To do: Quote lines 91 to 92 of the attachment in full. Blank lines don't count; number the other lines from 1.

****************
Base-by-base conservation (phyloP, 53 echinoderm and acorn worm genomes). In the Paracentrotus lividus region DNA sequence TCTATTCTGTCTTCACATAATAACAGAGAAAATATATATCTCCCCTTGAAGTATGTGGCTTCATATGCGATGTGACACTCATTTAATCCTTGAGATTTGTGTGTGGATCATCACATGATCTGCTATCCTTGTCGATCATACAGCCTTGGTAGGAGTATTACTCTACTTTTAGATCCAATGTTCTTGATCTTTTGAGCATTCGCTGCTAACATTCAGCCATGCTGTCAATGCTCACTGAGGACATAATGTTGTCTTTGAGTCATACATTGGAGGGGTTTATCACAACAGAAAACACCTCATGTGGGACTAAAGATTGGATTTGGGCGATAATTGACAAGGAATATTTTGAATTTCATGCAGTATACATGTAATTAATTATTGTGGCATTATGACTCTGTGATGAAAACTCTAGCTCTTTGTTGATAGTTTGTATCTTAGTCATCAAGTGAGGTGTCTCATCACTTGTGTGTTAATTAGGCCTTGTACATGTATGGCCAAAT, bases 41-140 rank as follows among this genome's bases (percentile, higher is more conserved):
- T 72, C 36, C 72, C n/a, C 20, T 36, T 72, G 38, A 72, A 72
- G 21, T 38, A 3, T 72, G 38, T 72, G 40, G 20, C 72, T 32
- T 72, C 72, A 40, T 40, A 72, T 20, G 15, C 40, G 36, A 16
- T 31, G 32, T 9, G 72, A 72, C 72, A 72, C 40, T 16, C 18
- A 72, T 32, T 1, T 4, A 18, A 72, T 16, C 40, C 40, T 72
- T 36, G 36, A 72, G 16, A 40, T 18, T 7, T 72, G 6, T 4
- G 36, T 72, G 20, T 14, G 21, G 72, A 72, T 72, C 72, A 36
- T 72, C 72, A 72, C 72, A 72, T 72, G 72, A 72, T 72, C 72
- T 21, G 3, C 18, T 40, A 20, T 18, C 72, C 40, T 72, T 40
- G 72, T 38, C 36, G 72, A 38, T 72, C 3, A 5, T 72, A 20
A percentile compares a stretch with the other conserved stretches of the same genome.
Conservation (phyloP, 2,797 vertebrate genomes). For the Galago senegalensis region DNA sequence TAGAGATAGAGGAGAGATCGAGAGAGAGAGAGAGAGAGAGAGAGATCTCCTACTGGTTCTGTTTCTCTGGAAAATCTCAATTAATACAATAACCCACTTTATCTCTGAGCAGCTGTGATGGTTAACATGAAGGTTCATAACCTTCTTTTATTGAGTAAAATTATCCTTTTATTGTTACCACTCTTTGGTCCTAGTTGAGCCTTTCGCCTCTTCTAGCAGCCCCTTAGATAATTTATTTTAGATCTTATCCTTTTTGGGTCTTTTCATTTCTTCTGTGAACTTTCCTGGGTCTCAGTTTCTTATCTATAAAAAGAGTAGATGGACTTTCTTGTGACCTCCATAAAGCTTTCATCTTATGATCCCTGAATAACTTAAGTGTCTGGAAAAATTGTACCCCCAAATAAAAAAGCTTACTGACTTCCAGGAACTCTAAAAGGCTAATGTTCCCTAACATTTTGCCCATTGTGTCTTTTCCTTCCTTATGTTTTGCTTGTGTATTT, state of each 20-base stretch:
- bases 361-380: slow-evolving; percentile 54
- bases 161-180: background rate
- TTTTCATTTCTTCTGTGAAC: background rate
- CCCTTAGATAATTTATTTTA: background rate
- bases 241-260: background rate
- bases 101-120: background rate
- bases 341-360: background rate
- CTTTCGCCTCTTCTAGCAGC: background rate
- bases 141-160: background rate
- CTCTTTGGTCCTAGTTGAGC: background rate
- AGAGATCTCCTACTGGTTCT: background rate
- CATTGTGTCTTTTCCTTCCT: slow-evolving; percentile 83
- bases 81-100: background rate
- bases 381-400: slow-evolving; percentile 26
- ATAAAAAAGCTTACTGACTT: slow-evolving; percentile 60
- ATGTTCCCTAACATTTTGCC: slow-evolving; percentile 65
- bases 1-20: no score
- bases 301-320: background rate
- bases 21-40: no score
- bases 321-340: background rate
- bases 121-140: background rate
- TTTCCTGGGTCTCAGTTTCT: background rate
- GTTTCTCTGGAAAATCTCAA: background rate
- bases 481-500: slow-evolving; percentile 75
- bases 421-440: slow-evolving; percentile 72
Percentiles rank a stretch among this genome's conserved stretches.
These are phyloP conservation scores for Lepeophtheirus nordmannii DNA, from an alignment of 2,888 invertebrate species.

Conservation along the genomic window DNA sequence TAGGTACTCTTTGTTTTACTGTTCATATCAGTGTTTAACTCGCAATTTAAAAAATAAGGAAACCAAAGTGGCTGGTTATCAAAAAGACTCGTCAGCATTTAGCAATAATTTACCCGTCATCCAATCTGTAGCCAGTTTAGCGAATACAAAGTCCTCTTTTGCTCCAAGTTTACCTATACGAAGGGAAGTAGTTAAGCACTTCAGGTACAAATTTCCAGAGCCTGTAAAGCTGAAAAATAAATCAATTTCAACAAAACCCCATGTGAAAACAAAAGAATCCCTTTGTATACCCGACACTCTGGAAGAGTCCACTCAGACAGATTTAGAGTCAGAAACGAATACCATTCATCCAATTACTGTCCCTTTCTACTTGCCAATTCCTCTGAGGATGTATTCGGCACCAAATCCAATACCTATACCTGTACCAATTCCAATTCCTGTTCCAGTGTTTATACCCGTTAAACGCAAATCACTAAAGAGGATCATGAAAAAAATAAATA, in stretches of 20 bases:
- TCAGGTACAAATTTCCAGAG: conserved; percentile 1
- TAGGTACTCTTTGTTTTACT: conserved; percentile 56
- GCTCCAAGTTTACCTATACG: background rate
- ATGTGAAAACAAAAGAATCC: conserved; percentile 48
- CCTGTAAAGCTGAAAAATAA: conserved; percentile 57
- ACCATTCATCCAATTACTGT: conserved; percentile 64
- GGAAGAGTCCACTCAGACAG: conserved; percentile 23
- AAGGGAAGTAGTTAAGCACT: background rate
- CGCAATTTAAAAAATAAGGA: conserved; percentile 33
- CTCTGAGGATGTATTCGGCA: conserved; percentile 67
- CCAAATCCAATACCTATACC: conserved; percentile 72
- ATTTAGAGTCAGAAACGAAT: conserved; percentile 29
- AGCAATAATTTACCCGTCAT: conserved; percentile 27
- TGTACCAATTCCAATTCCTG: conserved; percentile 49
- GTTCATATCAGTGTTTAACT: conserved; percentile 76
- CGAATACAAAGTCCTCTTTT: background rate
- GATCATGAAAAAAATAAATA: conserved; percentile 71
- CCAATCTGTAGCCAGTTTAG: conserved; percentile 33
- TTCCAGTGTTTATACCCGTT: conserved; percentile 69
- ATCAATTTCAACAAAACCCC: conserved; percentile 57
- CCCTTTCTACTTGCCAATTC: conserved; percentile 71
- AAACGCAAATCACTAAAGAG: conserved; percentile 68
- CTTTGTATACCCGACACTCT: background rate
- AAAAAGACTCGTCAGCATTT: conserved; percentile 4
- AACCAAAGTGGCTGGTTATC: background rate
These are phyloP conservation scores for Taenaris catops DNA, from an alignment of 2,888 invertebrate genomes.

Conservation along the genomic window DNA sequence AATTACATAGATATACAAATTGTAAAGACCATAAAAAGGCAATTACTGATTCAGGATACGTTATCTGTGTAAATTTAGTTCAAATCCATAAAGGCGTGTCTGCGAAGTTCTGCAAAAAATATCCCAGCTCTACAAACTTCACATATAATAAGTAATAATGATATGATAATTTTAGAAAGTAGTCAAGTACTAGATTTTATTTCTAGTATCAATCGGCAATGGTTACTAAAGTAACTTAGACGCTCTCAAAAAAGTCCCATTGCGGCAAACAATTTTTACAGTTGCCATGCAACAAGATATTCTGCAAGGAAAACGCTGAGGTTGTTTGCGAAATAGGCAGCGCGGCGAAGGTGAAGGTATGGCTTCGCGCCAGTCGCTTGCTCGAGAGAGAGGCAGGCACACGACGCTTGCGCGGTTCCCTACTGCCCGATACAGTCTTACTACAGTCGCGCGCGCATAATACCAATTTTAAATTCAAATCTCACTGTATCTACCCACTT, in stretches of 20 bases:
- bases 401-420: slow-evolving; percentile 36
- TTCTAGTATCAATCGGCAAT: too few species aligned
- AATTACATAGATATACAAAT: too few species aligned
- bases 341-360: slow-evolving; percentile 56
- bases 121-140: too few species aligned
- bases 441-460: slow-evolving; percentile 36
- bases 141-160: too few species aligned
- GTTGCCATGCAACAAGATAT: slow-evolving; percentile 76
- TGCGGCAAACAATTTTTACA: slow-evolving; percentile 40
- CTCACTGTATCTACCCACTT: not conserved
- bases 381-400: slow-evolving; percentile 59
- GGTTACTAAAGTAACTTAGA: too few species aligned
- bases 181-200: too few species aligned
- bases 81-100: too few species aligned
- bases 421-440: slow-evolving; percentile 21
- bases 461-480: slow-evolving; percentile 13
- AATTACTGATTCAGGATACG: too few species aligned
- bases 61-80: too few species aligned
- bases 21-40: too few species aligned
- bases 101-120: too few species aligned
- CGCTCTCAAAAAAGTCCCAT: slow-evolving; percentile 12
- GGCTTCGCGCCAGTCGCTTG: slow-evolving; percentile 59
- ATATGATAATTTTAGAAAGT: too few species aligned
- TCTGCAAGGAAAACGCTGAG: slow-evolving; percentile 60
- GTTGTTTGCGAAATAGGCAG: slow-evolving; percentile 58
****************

- ATATGATAATTTTAGAAAGT: too few species aligned
- TCTGCAAGGAAAACGCTGAG: slow-evolving; percentile 60